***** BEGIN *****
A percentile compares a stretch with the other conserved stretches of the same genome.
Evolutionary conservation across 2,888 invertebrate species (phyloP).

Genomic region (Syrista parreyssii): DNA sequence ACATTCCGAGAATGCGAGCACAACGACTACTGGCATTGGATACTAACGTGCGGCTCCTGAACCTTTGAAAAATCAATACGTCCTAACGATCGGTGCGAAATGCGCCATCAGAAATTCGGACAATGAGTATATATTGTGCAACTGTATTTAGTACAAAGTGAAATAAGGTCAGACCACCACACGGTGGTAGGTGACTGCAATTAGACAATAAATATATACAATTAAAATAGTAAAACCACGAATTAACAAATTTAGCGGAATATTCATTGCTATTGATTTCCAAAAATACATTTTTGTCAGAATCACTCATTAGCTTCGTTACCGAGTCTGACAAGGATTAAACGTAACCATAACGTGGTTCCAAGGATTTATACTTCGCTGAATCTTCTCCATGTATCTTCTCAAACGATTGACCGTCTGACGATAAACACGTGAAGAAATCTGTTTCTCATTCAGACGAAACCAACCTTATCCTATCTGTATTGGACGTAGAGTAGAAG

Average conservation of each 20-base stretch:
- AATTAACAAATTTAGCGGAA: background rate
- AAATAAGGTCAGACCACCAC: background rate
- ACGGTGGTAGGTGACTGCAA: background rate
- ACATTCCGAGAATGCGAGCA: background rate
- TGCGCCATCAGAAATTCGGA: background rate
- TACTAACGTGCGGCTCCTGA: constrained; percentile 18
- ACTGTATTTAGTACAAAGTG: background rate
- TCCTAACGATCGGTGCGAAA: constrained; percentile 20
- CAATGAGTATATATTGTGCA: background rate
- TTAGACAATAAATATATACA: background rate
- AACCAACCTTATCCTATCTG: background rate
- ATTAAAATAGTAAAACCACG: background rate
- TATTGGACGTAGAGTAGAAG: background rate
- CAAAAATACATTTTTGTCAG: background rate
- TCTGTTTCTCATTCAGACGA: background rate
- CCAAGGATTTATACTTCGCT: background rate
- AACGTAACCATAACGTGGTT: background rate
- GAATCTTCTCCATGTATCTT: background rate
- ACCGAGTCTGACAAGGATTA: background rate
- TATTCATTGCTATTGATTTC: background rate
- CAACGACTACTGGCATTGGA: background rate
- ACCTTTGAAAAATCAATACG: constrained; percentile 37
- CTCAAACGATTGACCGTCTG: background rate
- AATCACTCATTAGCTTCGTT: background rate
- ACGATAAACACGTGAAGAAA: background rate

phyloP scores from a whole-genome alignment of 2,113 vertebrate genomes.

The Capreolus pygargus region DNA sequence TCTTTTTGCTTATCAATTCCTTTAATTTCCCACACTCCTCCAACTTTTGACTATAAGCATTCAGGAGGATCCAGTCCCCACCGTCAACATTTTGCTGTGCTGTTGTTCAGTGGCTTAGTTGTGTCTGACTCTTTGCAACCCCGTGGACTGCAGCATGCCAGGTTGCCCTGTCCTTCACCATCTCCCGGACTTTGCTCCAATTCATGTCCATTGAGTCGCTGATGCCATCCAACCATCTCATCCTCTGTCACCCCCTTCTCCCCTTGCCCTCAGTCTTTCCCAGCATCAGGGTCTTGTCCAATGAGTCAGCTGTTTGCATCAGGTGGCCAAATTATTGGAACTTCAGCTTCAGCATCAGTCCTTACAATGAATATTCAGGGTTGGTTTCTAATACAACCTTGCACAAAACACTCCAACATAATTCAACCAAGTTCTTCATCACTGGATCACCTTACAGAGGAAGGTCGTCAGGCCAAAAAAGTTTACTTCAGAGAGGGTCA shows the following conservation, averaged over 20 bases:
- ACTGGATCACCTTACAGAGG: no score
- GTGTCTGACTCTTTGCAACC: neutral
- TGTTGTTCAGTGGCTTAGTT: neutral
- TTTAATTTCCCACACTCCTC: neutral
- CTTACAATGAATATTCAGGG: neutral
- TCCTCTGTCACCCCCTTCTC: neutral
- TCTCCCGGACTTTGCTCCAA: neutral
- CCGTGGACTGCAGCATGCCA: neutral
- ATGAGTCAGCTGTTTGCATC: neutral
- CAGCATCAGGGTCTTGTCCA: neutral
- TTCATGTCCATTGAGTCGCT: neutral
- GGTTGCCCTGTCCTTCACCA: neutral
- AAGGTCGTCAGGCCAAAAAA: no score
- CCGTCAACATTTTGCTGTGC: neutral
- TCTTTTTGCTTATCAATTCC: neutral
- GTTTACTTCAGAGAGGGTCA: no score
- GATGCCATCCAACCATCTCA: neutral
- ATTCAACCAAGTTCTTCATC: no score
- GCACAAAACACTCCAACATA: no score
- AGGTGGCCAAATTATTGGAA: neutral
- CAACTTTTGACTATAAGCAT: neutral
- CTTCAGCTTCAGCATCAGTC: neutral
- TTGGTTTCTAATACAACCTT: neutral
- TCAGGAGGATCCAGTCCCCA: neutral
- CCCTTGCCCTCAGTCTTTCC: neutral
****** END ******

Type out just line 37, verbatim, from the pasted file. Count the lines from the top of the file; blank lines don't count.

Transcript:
- TCCTCTGTCACCCCCTTCTC: neutral